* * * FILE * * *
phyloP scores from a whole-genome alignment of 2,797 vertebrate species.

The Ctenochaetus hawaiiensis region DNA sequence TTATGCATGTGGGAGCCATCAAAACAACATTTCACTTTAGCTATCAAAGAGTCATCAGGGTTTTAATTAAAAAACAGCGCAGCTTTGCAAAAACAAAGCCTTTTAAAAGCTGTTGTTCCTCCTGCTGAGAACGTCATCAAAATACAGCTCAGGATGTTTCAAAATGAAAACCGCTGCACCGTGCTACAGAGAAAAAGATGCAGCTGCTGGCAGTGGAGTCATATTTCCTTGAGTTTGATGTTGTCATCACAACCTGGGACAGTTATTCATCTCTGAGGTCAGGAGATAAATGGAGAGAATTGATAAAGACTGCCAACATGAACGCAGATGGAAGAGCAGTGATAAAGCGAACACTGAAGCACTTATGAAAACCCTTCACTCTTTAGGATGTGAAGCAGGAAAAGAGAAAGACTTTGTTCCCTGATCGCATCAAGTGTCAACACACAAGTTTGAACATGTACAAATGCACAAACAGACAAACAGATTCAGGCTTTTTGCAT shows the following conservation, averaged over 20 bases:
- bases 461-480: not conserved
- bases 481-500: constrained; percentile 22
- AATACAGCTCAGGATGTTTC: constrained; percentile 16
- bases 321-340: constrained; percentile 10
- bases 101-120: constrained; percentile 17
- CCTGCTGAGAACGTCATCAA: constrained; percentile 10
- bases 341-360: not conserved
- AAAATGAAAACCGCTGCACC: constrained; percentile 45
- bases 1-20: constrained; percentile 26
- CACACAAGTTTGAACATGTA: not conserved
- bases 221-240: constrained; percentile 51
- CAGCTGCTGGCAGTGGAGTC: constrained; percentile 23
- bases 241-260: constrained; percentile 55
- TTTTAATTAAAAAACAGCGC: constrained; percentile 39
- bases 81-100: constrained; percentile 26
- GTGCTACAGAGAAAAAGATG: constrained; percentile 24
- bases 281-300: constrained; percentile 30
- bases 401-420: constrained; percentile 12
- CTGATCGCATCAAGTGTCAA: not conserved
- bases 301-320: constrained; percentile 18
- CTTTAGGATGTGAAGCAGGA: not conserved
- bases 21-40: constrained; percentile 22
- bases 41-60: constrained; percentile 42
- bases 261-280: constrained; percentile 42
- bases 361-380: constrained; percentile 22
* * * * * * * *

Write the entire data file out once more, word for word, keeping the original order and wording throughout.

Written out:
phyloP scores from a whole-genome alignment of 2,797 vertebrate species.

The Ctenochaetus hawaiiensis region DNA sequence TTATGCATGTGGGAGCCATCAAAACAACATTTCACTTTAGCTATCAAAGAGTCATCAGGGTTTTAATTAAAAAACAGCGCAGCTTTGCAAAAACAAAGCCTTTTAAAAGCTGTTGTTCCTCCTGCTGAGAACGTCATCAAAATACAGCTCAGGATGTTTCAAAATGAAAACCGCTGCACCGTGCTACAGAGAAAAAGATGCAGCTGCTGGCAGTGGAGTCATATTTCCTTGAGTTTGATGTTGTCATCACAACCTGGGACAGTTATTCATCTCTGAGGTCAGGAGATAAATGGAGAGAATTGATAAAGACTGCCAACATGAACGCAGATGGAAGAGCAGTGATAAAGCGAACACTGAAGCACTTATGAAAACCCTTCACTCTTTAGGATGTGAAGCAGGAAAAGAGAAAGACTTTGTTCCCTGATCGCATCAAGTGTCAACACACAAGTTTGAACATGTACAAATGCACAAACAGACAAACAGATTCAGGCTTTTTGCAT shows the following conservation, averaged over 20 bases:
- bases 461-480: not conserved
- bases 481-500: constrained; percentile 22
- AATACAGCTCAGGATGTTTC: constrained; percentile 16
- bases 321-340: constrained; percentile 10
- bases 101-120: constrained; percentile 17
- CCTGCTGAGAACGTCATCAA: constrained; percentile 10
- bases 341-360: not conserved
- AAAATGAAAACCGCTGCACC: constrained; percentile 45
- bases 1-20: constrained; percentile 26
- CACACAAGTTTGAACATGTA: not conserved
- bases 221-240: constrained; percentile 51
- CAGCTGCTGGCAGTGGAGTC: constrained; percentile 23
- bases 241-260: constrained; percentile 55
- TTTTAATTAAAAAACAGCGC: constrained; percentile 39
- bases 81-100: constrained; percentile 26
- GTGCTACAGAGAAAAAGATG: constrained; percentile 24
- bases 281-300: constrained; percentile 30
- bases 401-420: constrained; percentile 12
- CTGATCGCATCAAGTGTCAA: not conserved
- bases 301-320: constrained; percentile 18
- CTTTAGGATGTGAAGCAGGA: not conserved
- bases 21-40: constrained; percentile 22
- bases 41-60: constrained; percentile 42
- bases 261-280: constrained; percentile 42
- bases 361-380: constrained; percentile 22